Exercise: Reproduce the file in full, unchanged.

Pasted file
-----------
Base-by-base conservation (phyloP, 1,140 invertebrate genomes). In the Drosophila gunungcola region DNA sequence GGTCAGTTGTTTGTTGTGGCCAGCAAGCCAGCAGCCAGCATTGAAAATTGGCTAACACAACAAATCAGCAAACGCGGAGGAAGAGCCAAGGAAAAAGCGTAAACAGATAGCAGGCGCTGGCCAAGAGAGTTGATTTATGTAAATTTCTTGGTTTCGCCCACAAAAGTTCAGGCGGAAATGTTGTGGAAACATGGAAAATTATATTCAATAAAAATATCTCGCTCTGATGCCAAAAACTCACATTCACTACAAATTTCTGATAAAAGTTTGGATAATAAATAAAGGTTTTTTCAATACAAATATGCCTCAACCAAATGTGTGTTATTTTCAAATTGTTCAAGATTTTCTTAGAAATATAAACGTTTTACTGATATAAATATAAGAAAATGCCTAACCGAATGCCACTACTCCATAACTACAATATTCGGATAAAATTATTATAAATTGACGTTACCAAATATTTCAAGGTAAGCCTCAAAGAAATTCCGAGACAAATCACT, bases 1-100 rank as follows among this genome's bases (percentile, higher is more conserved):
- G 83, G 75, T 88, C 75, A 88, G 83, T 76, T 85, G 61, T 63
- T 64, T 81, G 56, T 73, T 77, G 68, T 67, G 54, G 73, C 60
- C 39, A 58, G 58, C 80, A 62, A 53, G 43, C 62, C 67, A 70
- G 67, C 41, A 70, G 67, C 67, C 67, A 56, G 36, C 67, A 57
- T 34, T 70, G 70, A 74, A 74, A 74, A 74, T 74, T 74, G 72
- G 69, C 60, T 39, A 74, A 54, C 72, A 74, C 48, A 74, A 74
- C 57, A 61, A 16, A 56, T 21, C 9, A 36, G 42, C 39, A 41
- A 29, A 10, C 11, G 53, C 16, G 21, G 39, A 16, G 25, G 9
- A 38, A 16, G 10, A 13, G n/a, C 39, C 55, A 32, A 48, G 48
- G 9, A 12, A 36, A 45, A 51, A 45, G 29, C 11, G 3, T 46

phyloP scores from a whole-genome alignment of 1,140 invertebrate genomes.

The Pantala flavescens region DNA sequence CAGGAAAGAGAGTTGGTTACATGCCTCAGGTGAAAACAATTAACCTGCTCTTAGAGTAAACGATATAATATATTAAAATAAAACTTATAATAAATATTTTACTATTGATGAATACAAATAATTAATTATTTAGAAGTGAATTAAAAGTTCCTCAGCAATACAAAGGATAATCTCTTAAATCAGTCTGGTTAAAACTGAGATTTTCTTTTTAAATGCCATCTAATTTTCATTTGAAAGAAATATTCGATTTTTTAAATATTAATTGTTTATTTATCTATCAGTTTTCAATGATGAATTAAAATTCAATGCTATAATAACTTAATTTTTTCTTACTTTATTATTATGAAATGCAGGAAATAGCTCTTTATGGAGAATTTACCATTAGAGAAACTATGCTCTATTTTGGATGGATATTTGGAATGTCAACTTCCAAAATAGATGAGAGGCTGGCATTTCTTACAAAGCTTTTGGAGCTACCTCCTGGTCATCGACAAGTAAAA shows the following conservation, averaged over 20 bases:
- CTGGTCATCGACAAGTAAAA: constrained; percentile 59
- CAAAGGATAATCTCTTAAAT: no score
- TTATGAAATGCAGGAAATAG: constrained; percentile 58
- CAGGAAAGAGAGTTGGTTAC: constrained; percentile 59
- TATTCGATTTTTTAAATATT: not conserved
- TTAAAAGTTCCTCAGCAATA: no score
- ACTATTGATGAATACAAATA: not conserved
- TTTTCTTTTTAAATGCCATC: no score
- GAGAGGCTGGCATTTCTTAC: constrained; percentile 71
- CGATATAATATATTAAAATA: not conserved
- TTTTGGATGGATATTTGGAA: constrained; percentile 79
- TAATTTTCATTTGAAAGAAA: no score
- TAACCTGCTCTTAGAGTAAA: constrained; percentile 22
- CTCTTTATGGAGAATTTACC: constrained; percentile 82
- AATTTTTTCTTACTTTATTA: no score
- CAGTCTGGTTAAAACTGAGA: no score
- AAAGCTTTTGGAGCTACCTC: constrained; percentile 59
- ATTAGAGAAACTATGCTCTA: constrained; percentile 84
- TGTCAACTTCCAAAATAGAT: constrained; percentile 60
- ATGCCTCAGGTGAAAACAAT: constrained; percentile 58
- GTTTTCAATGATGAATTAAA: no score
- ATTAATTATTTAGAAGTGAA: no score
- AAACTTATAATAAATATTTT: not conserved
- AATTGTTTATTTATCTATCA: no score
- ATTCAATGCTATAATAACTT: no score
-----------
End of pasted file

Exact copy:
Base-by-base conservation (phyloP, 1,140 invertebrate genomes). In the Drosophila gunungcola region DNA sequence GGTCAGTTGTTTGTTGTGGCCAGCAAGCCAGCAGCCAGCATTGAAAATTGGCTAACACAACAAATCAGCAAACGCGGAGGAAGAGCCAAGGAAAAAGCGTAAACAGATAGCAGGCGCTGGCCAAGAGAGTTGATTTATGTAAATTTCTTGGTTTCGCCCACAAAAGTTCAGGCGGAAATGTTGTGGAAACATGGAAAATTATATTCAATAAAAATATCTCGCTCTGATGCCAAAAACTCACATTCACTACAAATTTCTGATAAAAGTTTGGATAATAAATAAAGGTTTTTTCAATACAAATATGCCTCAACCAAATGTGTGTTATTTTCAAATTGTTCAAGATTTTCTTAGAAATATAAACGTTTTACTGATATAAATATAAGAAAATGCCTAACCGAATGCCACTACTCCATAACTACAATATTCGGATAAAATTATTATAAATTGACGTTACCAAATATTTCAAGGTAAGCCTCAAAGAAATTCCGAGACAAATCACT, bases 1-100 rank as follows among this genome's bases (percentile, higher is more conserved):
- G 83, G 75, T 88, C 75, A 88, G 83, T 76, T 85, G 61, T 63
- T 64, T 81, G 56, T 73, T 77, G 68, T 67, G 54, G 73, C 60
- C 39, A 58, G 58, C 80, A 62, A 53, G 43, C 62, C 67, A 70
- G 67, C 41, A 70, G 67, C 67, C 67, A 56, G 36, C 67, A 57
- T 34, T 70, G 70, A 74, A 74, A 74, A 74, T 74, T 74, G 72
- G 69, C 60, T 39, A 74, A 54, C 72, A 74, C 48, A 74, A 74
- C 57, A 61, A 16, A 56, T 21, C 9, A 36, G 42, C 39, A 41
- A 29, A 10, C 11, G 53, C 16, G 21, G 39, A 16, G 25, G 9
- A 38, A 16, G 10, A 13, G n/a, C 39, C 55, A 32, A 48, G 48
- G 9, A 12, A 36, A 45, A 51, A 45, G 29, C 11, G 3, T 46

phyloP scores from a whole-genome alignment of 1,140 invertebrate genomes.

The Pantala flavescens region DNA sequence CAGGAAAGAGAGTTGGTTACATGCCTCAGGTGAAAACAATTAACCTGCTCTTAGAGTAAACGATATAATATATTAAAATAAAACTTATAATAAATATTTTACTATTGATGAATACAAATAATTAATTATTTAGAAGTGAATTAAAAGTTCCTCAGCAATACAAAGGATAATCTCTTAAATCAGTCTGGTTAAAACTGAGATTTTCTTTTTAAATGCCATCTAATTTTCATTTGAAAGAAATATTCGATTTTTTAAATATTAATTGTTTATTTATCTATCAGTTTTCAATGATGAATTAAAATTCAATGCTATAATAACTTAATTTTTTCTTACTTTATTATTATGAAATGCAGGAAATAGCTCTTTATGGAGAATTTACCATTAGAGAAACTATGCTCTATTTTGGATGGATATTTGGAATGTCAACTTCCAAAATAGATGAGAGGCTGGCATTTCTTACAAAGCTTTTGGAGCTACCTCCTGGTCATCGACAAGTAAAA shows the following conservation, averaged over 20 bases:
- CTGGTCATCGACAAGTAAAA: constrained; percentile 59
- CAAAGGATAATCTCTTAAAT: no score
- TTATGAAATGCAGGAAATAG: constrained; percentile 58
- CAGGAAAGAGAGTTGGTTAC: constrained; percentile 59
- TATTCGATTTTTTAAATATT: not conserved
- TTAAAAGTTCCTCAGCAATA: no score
- ACTATTGATGAATACAAATA: not conserved
- TTTTCTTTTTAAATGCCATC: no score
- GAGAGGCTGGCATTTCTTAC: constrained; percentile 71
- CGATATAATATATTAAAATA: not conserved
- TTTTGGATGGATATTTGGAA: constrained; percentile 79
- TAATTTTCATTTGAAAGAAA: no score
- TAACCTGCTCTTAGAGTAAA: constrained; percentile 22
- CTCTTTATGGAGAATTTACC: constrained; percentile 82
- AATTTTTTCTTACTTTATTA: no score
- CAGTCTGGTTAAAACTGAGA: no score
- AAAGCTTTTGGAGCTACCTC: constrained; percentile 59
- ATTAGAGAAACTATGCTCTA: constrained; percentile 84
- TGTCAACTTCCAAAATAGAT: constrained; percentile 60
- ATGCCTCAGGTGAAAACAAT: constrained; percentile 58
- GTTTTCAATGATGAATTAAA: no score
- ATTAATTATTTAGAAGTGAA: no score
- AAACTTATAATAAATATTTT: not conserved
- AATTGTTTATTTATCTATCA: no score
- ATTCAATGCTATAATAACTT: no score